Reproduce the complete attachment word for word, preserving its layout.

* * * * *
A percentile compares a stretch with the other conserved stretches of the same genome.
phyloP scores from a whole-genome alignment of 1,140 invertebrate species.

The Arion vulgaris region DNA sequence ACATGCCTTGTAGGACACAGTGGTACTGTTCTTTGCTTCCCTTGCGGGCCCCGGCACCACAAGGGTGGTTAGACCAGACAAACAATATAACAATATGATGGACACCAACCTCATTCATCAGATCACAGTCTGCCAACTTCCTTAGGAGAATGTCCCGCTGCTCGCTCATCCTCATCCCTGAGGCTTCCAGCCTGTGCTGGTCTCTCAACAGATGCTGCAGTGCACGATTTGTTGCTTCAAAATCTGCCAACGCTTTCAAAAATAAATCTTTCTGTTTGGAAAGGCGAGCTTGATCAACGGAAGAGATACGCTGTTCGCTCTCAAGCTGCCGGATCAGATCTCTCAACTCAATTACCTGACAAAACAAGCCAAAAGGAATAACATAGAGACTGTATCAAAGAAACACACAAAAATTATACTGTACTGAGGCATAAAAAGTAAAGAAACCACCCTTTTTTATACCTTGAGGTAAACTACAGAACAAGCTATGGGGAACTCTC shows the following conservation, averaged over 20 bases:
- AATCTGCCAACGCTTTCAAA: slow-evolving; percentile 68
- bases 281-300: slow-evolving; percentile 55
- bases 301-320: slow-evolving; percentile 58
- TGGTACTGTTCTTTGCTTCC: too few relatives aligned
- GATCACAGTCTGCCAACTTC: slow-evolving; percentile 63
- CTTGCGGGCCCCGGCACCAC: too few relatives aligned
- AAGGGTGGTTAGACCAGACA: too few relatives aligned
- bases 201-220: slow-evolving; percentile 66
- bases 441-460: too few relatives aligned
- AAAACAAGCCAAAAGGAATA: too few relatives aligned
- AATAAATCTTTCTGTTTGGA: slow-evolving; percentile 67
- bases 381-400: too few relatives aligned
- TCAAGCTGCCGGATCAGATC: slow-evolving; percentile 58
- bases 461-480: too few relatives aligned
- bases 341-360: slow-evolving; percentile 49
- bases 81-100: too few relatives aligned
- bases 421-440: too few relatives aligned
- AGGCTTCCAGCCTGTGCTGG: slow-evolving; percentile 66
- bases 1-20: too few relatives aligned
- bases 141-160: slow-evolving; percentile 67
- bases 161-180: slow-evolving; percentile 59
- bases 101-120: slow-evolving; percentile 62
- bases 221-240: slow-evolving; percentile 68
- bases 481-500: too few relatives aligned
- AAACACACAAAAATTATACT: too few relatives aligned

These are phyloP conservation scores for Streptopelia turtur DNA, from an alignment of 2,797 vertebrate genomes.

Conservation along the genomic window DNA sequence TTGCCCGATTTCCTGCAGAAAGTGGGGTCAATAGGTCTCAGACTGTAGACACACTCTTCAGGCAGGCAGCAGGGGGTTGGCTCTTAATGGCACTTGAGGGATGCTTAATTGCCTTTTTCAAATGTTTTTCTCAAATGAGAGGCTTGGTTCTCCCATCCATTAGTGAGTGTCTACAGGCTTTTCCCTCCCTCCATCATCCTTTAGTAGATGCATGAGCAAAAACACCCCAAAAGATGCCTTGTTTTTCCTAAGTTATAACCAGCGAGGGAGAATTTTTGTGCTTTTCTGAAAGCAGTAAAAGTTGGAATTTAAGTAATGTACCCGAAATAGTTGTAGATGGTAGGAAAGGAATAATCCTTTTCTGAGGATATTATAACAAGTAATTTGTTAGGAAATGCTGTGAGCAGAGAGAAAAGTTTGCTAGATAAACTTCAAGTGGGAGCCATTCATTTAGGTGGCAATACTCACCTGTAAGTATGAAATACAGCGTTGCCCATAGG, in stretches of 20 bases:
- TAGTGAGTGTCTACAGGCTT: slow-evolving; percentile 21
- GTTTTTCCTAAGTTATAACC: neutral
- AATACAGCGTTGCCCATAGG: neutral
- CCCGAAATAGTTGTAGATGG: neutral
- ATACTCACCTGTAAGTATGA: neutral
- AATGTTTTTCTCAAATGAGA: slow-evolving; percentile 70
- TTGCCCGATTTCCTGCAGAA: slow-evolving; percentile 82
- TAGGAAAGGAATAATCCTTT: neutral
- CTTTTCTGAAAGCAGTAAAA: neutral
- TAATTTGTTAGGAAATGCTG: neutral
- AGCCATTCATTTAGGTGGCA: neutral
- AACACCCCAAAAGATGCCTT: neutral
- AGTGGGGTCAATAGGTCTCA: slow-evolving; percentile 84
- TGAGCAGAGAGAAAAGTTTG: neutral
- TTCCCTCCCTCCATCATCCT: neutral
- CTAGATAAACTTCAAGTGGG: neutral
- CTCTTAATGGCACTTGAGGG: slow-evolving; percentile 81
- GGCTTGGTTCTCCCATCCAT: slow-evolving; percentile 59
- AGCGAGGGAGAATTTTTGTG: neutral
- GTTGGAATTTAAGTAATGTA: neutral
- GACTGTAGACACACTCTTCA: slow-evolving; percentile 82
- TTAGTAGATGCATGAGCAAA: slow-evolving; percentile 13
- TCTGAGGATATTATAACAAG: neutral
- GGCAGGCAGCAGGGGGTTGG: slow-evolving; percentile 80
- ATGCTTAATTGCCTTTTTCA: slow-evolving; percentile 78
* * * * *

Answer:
A percentile compares a stretch with the other conserved stretches of the same genome.
phyloP scores from a whole-genome alignment of 1,140 invertebrate species.

The Arion vulgaris region DNA sequence ACATGCCTTGTAGGACACAGTGGTACTGTTCTTTGCTTCCCTTGCGGGCCCCGGCACCACAAGGGTGGTTAGACCAGACAAACAATATAACAATATGATGGACACCAACCTCATTCATCAGATCACAGTCTGCCAACTTCCTTAGGAGAATGTCCCGCTGCTCGCTCATCCTCATCCCTGAGGCTTCCAGCCTGTGCTGGTCTCTCAACAGATGCTGCAGTGCACGATTTGTTGCTTCAAAATCTGCCAACGCTTTCAAAAATAAATCTTTCTGTTTGGAAAGGCGAGCTTGATCAACGGAAGAGATACGCTGTTCGCTCTCAAGCTGCCGGATCAGATCTCTCAACTCAATTACCTGACAAAACAAGCCAAAAGGAATAACATAGAGACTGTATCAAAGAAACACACAAAAATTATACTGTACTGAGGCATAAAAAGTAAAGAAACCACCCTTTTTTATACCTTGAGGTAAACTACAGAACAAGCTATGGGGAACTCTC shows the following conservation, averaged over 20 bases:
- AATCTGCCAACGCTTTCAAA: slow-evolving; percentile 68
- bases 281-300: slow-evolving; percentile 55
- bases 301-320: slow-evolving; percentile 58
- TGGTACTGTTCTTTGCTTCC: too few relatives aligned
- GATCACAGTCTGCCAACTTC: slow-evolving; percentile 63
- CTTGCGGGCCCCGGCACCAC: too few relatives aligned
- AAGGGTGGTTAGACCAGACA: too few relatives aligned
- bases 201-220: slow-evolving; percentile 66
- bases 441-460: too few relatives aligned
- AAAACAAGCCAAAAGGAATA: too few relatives aligned
- AATAAATCTTTCTGTTTGGA: slow-evolving; percentile 67
- bases 381-400: too few relatives aligned
- TCAAGCTGCCGGATCAGATC: slow-evolving; percentile 58
- bases 461-480: too few relatives aligned
- bases 341-360: slow-evolving; percentile 49
- bases 81-100: too few relatives aligned
- bases 421-440: too few relatives aligned
- AGGCTTCCAGCCTGTGCTGG: slow-evolving; percentile 66
- bases 1-20: too few relatives aligned
- bases 141-160: slow-evolving; percentile 67
- bases 161-180: slow-evolving; percentile 59
- bases 101-120: slow-evolving; percentile 62
- bases 221-240: slow-evolving; percentile 68
- bases 481-500: too few relatives aligned
- AAACACACAAAAATTATACT: too few relatives aligned

These are phyloP conservation scores for Streptopelia turtur DNA, from an alignment of 2,797 vertebrate genomes.

Conservation along the genomic window DNA sequence TTGCCCGATTTCCTGCAGAAAGTGGGGTCAATAGGTCTCAGACTGTAGACACACTCTTCAGGCAGGCAGCAGGGGGTTGGCTCTTAATGGCACTTGAGGGATGCTTAATTGCCTTTTTCAAATGTTTTTCTCAAATGAGAGGCTTGGTTCTCCCATCCATTAGTGAGTGTCTACAGGCTTTTCCCTCCCTCCATCATCCTTTAGTAGATGCATGAGCAAAAACACCCCAAAAGATGCCTTGTTTTTCCTAAGTTATAACCAGCGAGGGAGAATTTTTGTGCTTTTCTGAAAGCAGTAAAAGTTGGAATTTAAGTAATGTACCCGAAATAGTTGTAGATGGTAGGAAAGGAATAATCCTTTTCTGAGGATATTATAACAAGTAATTTGTTAGGAAATGCTGTGAGCAGAGAGAAAAGTTTGCTAGATAAACTTCAAGTGGGAGCCATTCATTTAGGTGGCAATACTCACCTGTAAGTATGAAATACAGCGTTGCCCATAGG, in stretches of 20 bases:
- TAGTGAGTGTCTACAGGCTT: slow-evolving; percentile 21
- GTTTTTCCTAAGTTATAACC: neutral
- AATACAGCGTTGCCCATAGG: neutral
- CCCGAAATAGTTGTAGATGG: neutral
- ATACTCACCTGTAAGTATGA: neutral
- AATGTTTTTCTCAAATGAGA: slow-evolving; percentile 70
- TTGCCCGATTTCCTGCAGAA: slow-evolving; percentile 82
- TAGGAAAGGAATAATCCTTT: neutral
- CTTTTCTGAAAGCAGTAAAA: neutral
- TAATTTGTTAGGAAATGCTG: neutral
- AGCCATTCATTTAGGTGGCA: neutral
- AACACCCCAAAAGATGCCTT: neutral
- AGTGGGGTCAATAGGTCTCA: slow-evolving; percentile 84
- TGAGCAGAGAGAAAAGTTTG: neutral
- TTCCCTCCCTCCATCATCCT: neutral
- CTAGATAAACTTCAAGTGGG: neutral
- CTCTTAATGGCACTTGAGGG: slow-evolving; percentile 81
- GGCTTGGTTCTCCCATCCAT: slow-evolving; percentile 59
- AGCGAGGGAGAATTTTTGTG: neutral
- GTTGGAATTTAAGTAATGTA: neutral
- GACTGTAGACACACTCTTCA: slow-evolving; percentile 82
- TTAGTAGATGCATGAGCAAA: slow-evolving; percentile 13
- TCTGAGGATATTATAACAAG: neutral
- GGCAGGCAGCAGGGGGTTGG: slow-evolving; percentile 80
- ATGCTTAATTGCCTTTTTCA: slow-evolving; percentile 78